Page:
Yet it’s a mistake to think that Paul is minimising our present suffering. After all, he knows what suffering is all about! (You can read his list of hardships in 2 Cor 11:23-29, or his chronic “thorn in the flesh” condition in 2 Cor 12:7.) Given the reality of our present suffering, and especially given the reality of Paul’s present suffering, his point is the inconceivable greatness of the glory that awaits. In other words: if you think your suffering is bad now (and it is!), your future glory will be so incredible that your sufferings won’t even be given a second thought! So hold on to that thought, to get you through the darkest of times – the brightness of the dawn that’s coming will, when it comes, make the darkness seem insignificant.
You could compare it with an olympic athlete enduring a harsh training regimen by imagining the future moment when they receive the gold medal, and all the suffering seems (for a brief moment) worth it. Except that would still not capture the difference in magnitude Paul is trying to convey between our present suffering and our future glory.
So what makes that future glory so immeasurably great?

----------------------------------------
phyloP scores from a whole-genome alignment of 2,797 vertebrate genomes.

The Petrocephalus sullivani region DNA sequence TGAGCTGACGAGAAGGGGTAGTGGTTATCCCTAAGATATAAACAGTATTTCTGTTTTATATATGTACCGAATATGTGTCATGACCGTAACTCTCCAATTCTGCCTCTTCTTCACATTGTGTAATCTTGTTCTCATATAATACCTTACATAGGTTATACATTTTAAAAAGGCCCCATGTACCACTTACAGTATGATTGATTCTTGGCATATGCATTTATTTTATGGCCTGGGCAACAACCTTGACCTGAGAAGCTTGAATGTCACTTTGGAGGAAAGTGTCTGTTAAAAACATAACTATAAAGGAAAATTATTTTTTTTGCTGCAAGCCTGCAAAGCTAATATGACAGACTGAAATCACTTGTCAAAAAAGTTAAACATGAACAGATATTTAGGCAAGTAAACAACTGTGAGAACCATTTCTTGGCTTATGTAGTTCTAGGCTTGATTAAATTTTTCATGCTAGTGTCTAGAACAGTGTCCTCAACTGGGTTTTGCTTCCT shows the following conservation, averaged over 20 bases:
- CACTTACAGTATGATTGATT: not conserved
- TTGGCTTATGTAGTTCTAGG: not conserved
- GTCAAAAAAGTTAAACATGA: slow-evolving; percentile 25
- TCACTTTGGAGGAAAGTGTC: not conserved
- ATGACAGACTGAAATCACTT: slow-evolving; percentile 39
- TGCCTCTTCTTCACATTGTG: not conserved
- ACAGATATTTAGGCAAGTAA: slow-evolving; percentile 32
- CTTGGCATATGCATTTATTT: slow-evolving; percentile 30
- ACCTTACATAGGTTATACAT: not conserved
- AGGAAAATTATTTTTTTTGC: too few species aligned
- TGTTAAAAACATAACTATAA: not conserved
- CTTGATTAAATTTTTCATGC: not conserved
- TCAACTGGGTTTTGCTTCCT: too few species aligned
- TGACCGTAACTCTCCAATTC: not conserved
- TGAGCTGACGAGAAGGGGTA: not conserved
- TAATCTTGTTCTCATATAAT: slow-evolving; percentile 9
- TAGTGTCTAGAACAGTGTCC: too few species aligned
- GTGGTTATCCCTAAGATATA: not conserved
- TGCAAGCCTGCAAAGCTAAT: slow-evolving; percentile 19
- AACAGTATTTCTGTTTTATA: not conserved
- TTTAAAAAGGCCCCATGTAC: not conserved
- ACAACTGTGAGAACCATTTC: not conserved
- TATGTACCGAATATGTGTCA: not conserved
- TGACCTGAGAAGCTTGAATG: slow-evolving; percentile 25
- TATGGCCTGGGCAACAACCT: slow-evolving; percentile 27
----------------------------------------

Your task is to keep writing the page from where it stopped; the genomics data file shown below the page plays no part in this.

God is doing something huge!
The reason is that God is doing something huge. Something global. Something universal.
Romans 8:19-21 For the creation waits in eager expectation for the children of God to be revealed. 20 For the creation was subjected to frustration, not by its own choice, but by the will of the one who subjected it, in hope 21 that the creation itself will be liberated from its bondage to decay and brought into the freedom and glory of the children of God.
His plan involves far more than just you, and your life. More than just us, as God’s people. The entire cosmos is being renewed. The universe is being recreated. Everything is being put right.
And God has intertwined the fate of his creation with the fate of his children. All of creation is being held back from being put right – it’s been “subjected to frustration” -waiting for us to take our rightful place at the centre of it all. To be his image-bearers, reflecting his glory in his world, just like he originally created us to be (Gen 1:27-28).